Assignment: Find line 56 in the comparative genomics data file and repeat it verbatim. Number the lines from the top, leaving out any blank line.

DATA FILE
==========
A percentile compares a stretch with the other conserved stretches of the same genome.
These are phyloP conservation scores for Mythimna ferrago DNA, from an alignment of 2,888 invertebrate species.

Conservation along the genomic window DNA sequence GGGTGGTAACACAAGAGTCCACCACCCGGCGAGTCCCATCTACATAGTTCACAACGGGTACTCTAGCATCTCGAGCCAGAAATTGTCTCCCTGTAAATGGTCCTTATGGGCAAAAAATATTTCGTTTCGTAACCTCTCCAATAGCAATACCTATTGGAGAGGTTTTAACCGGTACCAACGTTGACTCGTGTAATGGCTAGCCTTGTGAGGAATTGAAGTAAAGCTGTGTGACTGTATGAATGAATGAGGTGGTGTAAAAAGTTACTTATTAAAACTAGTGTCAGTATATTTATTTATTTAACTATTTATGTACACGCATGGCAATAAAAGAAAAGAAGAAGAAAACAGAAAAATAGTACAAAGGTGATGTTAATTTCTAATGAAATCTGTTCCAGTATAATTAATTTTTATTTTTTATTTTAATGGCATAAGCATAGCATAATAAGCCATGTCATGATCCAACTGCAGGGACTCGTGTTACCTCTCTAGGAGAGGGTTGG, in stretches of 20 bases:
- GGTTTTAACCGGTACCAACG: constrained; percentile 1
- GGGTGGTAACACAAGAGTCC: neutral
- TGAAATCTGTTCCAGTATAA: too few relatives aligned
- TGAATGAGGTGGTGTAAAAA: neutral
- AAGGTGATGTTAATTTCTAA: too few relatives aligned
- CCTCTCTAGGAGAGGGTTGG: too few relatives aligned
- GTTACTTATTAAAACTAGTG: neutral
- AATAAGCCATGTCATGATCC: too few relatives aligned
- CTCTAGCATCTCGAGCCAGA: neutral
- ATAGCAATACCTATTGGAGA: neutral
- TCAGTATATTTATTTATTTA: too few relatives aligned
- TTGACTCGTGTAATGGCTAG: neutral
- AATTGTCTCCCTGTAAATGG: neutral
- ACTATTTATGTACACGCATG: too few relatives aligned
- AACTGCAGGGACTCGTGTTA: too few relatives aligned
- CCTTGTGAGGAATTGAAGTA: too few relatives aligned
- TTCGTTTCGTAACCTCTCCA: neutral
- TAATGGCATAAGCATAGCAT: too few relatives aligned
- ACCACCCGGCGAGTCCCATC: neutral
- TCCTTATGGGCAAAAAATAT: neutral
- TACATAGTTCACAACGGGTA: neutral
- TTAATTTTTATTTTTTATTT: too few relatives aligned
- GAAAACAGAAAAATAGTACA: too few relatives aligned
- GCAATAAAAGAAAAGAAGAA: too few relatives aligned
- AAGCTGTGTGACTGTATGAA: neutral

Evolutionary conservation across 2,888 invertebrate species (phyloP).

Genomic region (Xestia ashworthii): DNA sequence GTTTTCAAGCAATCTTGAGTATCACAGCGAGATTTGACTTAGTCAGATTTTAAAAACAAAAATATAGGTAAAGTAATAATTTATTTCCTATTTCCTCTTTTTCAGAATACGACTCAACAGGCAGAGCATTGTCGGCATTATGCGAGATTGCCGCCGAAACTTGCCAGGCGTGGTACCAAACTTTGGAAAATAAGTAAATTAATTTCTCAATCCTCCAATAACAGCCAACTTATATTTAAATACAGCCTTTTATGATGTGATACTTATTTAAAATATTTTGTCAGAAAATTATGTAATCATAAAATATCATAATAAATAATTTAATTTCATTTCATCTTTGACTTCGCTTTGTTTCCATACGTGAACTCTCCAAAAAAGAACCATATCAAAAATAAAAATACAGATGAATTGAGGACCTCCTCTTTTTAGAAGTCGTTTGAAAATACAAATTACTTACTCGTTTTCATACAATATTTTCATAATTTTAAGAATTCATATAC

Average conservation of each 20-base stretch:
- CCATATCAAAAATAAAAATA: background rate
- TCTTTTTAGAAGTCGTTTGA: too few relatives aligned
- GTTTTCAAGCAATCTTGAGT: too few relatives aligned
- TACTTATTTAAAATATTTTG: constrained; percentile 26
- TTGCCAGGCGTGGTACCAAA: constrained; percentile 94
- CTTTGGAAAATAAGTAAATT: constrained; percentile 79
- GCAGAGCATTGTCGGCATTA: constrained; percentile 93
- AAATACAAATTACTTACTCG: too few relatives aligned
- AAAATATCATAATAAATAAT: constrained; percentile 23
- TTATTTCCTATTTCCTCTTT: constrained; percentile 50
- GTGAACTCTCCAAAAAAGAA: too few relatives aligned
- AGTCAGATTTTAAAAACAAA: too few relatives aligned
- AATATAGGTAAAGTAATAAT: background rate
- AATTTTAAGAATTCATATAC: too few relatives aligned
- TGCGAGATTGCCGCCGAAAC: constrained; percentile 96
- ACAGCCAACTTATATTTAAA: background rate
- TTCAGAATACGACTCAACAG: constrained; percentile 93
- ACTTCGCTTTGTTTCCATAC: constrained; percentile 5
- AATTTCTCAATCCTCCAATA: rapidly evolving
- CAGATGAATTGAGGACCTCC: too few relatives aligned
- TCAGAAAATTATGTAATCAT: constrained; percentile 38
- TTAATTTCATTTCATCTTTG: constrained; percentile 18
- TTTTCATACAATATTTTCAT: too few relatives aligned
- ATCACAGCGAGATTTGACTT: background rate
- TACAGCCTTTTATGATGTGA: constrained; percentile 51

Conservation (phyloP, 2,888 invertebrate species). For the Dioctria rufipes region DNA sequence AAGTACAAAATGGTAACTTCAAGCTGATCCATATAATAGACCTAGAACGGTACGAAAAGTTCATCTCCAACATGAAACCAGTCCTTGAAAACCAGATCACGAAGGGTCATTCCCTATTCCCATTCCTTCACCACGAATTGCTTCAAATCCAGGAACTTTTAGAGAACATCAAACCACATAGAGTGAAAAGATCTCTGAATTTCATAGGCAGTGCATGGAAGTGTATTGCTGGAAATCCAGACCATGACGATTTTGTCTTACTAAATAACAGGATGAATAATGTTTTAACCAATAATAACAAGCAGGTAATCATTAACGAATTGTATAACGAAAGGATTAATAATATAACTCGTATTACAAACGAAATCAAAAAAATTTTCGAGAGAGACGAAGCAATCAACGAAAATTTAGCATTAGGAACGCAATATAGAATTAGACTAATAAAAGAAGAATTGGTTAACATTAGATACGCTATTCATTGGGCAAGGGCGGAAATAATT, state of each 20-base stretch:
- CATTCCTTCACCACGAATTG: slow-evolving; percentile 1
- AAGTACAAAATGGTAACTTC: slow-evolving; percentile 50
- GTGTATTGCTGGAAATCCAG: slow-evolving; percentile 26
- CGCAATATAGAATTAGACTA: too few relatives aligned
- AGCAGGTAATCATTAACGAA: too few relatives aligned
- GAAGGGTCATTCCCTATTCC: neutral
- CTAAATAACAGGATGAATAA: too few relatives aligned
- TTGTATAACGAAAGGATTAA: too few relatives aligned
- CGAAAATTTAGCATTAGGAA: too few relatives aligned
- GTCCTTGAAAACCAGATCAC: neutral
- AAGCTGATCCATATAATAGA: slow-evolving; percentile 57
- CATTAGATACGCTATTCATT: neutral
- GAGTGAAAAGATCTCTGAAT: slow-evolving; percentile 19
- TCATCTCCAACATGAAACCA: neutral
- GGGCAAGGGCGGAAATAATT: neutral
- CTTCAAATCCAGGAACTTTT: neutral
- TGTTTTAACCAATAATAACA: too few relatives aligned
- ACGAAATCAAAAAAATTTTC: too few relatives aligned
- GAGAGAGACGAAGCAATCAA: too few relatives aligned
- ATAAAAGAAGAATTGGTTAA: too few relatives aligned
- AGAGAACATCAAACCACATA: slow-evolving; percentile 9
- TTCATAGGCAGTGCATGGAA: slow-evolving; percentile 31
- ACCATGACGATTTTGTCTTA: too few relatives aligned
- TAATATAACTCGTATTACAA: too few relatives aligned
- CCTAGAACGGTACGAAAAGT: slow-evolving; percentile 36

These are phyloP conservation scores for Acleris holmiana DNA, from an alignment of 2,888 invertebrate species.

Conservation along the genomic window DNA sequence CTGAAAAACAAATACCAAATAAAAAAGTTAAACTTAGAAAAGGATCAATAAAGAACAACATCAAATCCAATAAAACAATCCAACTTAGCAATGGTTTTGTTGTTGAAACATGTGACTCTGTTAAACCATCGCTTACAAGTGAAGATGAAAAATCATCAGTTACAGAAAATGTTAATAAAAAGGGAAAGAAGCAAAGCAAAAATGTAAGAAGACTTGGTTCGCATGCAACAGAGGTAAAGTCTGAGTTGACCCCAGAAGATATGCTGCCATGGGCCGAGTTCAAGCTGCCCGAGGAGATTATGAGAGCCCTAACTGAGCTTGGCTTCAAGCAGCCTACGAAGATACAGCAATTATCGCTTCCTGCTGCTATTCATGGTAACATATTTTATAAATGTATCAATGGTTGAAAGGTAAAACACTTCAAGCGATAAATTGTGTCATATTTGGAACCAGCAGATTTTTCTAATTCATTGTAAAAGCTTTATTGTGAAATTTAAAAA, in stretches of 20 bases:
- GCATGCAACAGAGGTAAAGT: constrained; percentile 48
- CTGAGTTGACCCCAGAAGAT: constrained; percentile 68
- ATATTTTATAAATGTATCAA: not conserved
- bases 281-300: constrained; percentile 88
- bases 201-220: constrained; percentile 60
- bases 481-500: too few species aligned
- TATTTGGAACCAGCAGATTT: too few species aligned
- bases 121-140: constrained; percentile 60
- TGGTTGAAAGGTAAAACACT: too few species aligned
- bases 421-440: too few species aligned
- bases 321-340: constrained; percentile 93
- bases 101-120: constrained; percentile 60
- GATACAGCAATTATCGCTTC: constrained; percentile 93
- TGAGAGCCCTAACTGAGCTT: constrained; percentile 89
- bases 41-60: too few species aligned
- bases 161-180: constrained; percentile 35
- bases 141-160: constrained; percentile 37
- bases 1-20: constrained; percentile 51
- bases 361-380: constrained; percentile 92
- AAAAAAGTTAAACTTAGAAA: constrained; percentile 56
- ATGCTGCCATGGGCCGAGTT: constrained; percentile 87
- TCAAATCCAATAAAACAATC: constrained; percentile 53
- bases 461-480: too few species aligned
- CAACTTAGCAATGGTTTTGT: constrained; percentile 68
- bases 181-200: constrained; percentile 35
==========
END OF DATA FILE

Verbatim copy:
- TACAGCCTTTTATGATGTGA: constrained; percentile 51